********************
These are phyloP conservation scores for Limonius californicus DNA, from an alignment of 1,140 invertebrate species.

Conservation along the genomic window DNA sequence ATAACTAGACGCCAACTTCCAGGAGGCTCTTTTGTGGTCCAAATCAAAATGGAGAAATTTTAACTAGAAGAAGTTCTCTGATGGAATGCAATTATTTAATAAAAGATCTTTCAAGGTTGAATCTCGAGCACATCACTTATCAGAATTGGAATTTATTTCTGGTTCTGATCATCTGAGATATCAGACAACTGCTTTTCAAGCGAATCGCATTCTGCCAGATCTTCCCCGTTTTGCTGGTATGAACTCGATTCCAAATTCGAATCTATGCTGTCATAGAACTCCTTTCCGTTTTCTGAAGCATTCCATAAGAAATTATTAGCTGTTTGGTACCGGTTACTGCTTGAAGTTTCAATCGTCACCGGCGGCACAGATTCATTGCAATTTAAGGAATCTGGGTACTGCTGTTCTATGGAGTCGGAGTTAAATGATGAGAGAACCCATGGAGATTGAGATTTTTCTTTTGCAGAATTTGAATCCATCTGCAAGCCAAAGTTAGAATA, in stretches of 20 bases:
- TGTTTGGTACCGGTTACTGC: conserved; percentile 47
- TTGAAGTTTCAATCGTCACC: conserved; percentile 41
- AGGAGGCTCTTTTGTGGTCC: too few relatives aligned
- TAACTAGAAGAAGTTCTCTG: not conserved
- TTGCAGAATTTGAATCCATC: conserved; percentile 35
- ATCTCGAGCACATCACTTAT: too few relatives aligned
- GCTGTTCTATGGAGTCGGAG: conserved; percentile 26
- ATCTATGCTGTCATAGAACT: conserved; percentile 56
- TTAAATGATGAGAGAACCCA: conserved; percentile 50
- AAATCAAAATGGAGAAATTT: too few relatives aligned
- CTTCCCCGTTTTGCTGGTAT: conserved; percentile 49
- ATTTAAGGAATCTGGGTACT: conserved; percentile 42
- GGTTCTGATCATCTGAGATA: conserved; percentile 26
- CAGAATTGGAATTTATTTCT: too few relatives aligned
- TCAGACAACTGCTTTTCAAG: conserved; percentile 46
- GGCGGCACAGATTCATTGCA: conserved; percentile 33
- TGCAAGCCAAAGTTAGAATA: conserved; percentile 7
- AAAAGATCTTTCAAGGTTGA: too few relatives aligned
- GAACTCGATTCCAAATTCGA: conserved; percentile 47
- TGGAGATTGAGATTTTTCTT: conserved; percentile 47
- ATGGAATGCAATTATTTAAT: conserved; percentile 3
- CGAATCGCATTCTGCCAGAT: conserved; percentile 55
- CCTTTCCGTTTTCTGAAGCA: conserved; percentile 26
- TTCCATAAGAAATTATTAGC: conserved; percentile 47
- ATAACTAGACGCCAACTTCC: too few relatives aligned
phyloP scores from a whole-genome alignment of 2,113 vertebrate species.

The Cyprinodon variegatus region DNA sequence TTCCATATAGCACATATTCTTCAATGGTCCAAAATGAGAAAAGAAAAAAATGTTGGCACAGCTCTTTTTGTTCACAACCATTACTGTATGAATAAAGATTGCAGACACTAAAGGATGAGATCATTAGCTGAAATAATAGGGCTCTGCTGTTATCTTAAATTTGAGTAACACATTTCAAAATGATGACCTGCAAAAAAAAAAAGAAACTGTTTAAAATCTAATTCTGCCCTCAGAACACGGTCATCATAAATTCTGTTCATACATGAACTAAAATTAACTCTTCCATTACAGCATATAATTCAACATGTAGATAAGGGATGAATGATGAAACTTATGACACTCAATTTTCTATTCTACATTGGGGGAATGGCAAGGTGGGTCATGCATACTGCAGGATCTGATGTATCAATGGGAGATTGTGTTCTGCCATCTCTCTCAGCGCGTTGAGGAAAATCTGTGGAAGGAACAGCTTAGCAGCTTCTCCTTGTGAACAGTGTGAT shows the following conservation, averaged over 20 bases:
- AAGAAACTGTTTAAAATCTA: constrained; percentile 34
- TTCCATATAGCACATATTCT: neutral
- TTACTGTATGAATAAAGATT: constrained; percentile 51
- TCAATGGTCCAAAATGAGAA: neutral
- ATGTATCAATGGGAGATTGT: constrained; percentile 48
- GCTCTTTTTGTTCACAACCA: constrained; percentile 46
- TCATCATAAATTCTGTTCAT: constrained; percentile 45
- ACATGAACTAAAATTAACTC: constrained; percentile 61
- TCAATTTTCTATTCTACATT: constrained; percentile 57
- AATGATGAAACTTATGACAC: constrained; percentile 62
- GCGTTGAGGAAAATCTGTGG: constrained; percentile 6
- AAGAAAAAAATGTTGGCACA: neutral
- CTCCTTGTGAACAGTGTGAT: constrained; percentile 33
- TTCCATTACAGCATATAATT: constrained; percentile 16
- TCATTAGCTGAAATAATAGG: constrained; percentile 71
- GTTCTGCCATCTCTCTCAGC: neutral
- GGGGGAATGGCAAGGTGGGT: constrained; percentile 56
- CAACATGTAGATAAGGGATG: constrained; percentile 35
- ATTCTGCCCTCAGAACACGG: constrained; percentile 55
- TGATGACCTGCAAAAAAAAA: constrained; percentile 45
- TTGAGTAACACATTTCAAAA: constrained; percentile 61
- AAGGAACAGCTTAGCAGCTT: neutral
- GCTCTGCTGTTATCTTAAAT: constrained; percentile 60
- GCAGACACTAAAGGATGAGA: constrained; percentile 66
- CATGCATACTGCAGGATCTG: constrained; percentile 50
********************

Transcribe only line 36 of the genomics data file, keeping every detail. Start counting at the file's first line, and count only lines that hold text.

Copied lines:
- TCATCATAAATTCTGTTCAT: constrained; percentile 45